As we peruse our gardening books every spring, we frequently contemplate ways to improve our soil. One of the words that we often stumble across in the soil context is humus.
Somewhere in the back of our minds, we typically associate humus with good, rich garden soil. However, there is more to it than that.
A Gardening Vocabulary Lesson
Part of the reason that humus is difficult to define is that scientists do not entirely understand what it is. It is distinct from organic matter because it has no shape or structure—not even cells. However, it is also derived from organic matter, consisting of decomposed plant and/or animal residues.
There are a number of related gardening terms that humus can be confused with:
- Organic matter. Organic matter is still in a state of decomposition. Some of the ingredients that went into it can still be identified and separated from the rest.
- Compost. Compost is closely related to organic matter. It still contains particles of residue that can be decomposed. Finished compost may present to the naked eye no signs of the organic matter that went into it, but there are still microscopic structures present that are not found in humus.
- Peat. Peat is a constant source of confusion for gardeners. Peat moss is not peat humus, and peat humus is not humus at all. Peat moss is partially decayed sphagnum moss, a species of moss that grows in bogs. Peat humus is a combination of sediments and more thoroughly decayed peat moss that collects at the bottoms of bogs.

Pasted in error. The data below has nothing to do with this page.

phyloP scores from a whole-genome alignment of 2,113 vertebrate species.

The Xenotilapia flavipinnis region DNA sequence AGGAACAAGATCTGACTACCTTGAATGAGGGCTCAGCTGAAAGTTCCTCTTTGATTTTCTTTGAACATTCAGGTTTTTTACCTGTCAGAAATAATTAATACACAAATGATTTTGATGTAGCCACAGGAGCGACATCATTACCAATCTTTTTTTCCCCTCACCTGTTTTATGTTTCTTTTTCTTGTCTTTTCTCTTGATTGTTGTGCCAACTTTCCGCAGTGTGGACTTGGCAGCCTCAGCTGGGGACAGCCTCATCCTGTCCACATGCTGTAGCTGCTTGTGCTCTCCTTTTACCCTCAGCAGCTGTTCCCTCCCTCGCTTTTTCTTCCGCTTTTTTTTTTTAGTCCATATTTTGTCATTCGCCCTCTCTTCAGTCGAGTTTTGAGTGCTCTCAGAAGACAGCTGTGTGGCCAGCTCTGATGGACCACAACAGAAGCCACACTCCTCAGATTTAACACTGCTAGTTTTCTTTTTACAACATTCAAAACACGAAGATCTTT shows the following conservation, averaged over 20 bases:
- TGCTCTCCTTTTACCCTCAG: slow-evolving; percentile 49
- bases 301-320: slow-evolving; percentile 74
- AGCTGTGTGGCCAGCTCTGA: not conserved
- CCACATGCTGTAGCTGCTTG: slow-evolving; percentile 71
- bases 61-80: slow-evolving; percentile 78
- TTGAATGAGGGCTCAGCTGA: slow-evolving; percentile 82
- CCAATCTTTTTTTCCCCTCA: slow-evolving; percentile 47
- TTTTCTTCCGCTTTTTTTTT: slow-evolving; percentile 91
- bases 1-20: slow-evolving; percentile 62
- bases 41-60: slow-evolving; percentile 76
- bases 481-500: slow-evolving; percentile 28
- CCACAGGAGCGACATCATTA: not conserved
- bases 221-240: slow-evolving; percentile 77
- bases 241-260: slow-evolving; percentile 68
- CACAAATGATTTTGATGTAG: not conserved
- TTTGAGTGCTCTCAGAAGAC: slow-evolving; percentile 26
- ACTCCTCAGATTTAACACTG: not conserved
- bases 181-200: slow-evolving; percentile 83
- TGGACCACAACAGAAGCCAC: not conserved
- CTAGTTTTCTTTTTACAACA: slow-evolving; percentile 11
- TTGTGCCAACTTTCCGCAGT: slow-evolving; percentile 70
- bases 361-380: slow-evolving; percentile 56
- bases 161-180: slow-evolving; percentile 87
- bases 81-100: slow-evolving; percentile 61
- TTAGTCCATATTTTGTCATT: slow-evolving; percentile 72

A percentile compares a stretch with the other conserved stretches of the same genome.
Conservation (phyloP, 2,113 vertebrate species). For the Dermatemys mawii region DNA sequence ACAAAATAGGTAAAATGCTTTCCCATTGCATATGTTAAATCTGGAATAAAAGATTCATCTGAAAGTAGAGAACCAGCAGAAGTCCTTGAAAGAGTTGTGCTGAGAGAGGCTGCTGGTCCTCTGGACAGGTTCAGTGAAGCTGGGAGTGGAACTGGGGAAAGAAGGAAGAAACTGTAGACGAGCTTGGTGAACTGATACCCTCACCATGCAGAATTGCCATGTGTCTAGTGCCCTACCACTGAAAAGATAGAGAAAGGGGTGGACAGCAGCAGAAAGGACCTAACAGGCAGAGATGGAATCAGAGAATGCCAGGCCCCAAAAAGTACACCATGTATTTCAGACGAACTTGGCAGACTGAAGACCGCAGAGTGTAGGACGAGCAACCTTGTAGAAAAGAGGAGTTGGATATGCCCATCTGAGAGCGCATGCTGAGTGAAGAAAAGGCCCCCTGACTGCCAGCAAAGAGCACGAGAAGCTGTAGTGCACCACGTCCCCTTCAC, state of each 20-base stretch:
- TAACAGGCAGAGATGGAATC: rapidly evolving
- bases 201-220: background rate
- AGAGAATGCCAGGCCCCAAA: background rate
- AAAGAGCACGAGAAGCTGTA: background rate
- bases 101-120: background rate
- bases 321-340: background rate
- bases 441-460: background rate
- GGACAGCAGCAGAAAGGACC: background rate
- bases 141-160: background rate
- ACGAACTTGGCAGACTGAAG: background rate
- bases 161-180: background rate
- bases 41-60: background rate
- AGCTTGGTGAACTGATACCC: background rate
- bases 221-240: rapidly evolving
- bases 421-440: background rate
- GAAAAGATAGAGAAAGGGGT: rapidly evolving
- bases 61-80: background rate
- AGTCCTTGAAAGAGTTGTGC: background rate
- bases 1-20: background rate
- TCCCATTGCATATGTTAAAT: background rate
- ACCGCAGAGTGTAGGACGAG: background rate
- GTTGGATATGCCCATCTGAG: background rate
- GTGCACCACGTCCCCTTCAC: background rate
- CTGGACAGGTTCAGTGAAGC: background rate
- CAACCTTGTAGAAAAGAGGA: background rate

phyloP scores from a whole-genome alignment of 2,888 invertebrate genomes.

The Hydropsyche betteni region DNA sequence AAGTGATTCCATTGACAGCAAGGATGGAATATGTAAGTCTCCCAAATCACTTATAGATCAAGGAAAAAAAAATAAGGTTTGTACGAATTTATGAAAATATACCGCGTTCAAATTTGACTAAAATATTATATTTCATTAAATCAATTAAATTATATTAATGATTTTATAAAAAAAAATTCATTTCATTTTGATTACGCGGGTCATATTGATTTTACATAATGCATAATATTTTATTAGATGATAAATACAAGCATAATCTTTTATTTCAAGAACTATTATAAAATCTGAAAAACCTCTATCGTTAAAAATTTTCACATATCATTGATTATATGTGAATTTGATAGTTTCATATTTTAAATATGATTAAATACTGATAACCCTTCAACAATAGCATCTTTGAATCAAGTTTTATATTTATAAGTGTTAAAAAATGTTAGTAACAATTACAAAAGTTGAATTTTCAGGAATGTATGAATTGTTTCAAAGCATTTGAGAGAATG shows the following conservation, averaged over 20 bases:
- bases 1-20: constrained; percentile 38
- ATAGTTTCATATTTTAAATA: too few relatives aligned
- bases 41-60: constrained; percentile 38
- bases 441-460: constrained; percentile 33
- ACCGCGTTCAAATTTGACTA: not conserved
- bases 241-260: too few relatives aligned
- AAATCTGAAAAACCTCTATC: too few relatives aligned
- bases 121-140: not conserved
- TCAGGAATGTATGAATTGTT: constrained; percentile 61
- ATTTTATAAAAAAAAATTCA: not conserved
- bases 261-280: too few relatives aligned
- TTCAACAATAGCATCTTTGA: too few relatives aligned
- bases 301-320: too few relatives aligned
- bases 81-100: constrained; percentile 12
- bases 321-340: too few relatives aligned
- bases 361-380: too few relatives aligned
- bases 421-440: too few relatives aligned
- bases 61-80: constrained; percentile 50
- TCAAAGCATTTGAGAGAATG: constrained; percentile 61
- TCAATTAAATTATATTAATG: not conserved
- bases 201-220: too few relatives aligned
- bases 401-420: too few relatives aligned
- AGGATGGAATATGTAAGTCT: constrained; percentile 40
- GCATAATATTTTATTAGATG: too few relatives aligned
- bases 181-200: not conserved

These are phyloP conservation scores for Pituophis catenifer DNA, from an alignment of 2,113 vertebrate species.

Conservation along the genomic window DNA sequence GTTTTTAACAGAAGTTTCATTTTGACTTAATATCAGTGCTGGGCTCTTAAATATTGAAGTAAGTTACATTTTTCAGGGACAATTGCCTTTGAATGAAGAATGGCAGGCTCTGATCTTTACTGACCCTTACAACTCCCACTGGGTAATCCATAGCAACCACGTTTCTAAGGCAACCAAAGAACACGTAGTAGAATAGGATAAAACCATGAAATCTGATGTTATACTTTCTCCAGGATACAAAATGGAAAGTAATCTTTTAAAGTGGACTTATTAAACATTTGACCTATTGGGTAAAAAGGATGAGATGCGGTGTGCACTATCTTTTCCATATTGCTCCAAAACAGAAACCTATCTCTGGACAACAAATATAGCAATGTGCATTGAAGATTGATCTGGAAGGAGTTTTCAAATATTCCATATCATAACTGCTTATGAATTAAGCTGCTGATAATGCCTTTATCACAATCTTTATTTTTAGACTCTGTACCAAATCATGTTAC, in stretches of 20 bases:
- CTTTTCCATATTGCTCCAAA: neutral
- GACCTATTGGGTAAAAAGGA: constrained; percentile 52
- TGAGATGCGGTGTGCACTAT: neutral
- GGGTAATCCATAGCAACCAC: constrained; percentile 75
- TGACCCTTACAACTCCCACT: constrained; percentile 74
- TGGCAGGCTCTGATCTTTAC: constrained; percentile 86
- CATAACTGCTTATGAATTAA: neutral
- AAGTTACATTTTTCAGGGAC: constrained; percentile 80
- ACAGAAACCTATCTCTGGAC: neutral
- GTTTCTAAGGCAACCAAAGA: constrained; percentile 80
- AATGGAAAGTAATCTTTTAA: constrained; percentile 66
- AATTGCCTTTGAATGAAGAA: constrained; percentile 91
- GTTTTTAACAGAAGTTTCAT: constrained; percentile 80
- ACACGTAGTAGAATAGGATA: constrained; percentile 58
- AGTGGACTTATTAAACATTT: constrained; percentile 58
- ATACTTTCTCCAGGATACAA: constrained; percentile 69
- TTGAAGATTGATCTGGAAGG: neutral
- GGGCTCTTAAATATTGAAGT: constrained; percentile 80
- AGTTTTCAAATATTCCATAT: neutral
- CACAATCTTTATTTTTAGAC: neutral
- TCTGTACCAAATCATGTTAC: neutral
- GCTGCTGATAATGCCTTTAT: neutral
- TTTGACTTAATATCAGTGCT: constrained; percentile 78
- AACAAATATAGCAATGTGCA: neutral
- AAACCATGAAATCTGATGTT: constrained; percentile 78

And as for the bagged humus that you picked up off of the shelf, that was probably nothing more than compost. A looser definition of the word humus is typically used for commercial purposes.
Humus, to put it as simply as possible, is the part of the soil that is without structure and is made up of the entirely decomposed remains of plants and animals.
Gardeners should also note that no soil is entirely humus. Humus is just one of the many ingredients that go into a healthy garden soil.
Benefits of Humus
Contrary to popular belief, humus has no nutrients, since it is fully decomposed. Instead, structureless humus paradoxically plays more of a structural role in garden soil.
The following are a few of the functions that humus serves:
- Adding to soil density.
- Giving the soil a loamy texture.
- Absorbing heat from sunlight.
- Retaining moisture.
- Retaining the nutrients found in other parts of the soil.
In short, humus takes the things that plants need to live and places them within easy reach of the roots. Scientists also believe that humus may have a hormone effect on plants, regulating their growth and reproduction.
How to Make Humus
Real humus cannot be purchased. Nor can it be created overnight. Adding humus to your soil is a long-term project.
Although neither organic matter nor compost are humus, they are the first steps toward creating humus. In fact, mature compost typically has humus in it. By continuing to add organic matter and finished compost to your garden soil, you are slowly increasing the amount of humus, as well.
The good news is that humus is extremely stable. Even though it takes a long time to add humus to the soil, it will be there for many, many years to come, helping your plants find the nutrients and moisture that they need to thrive.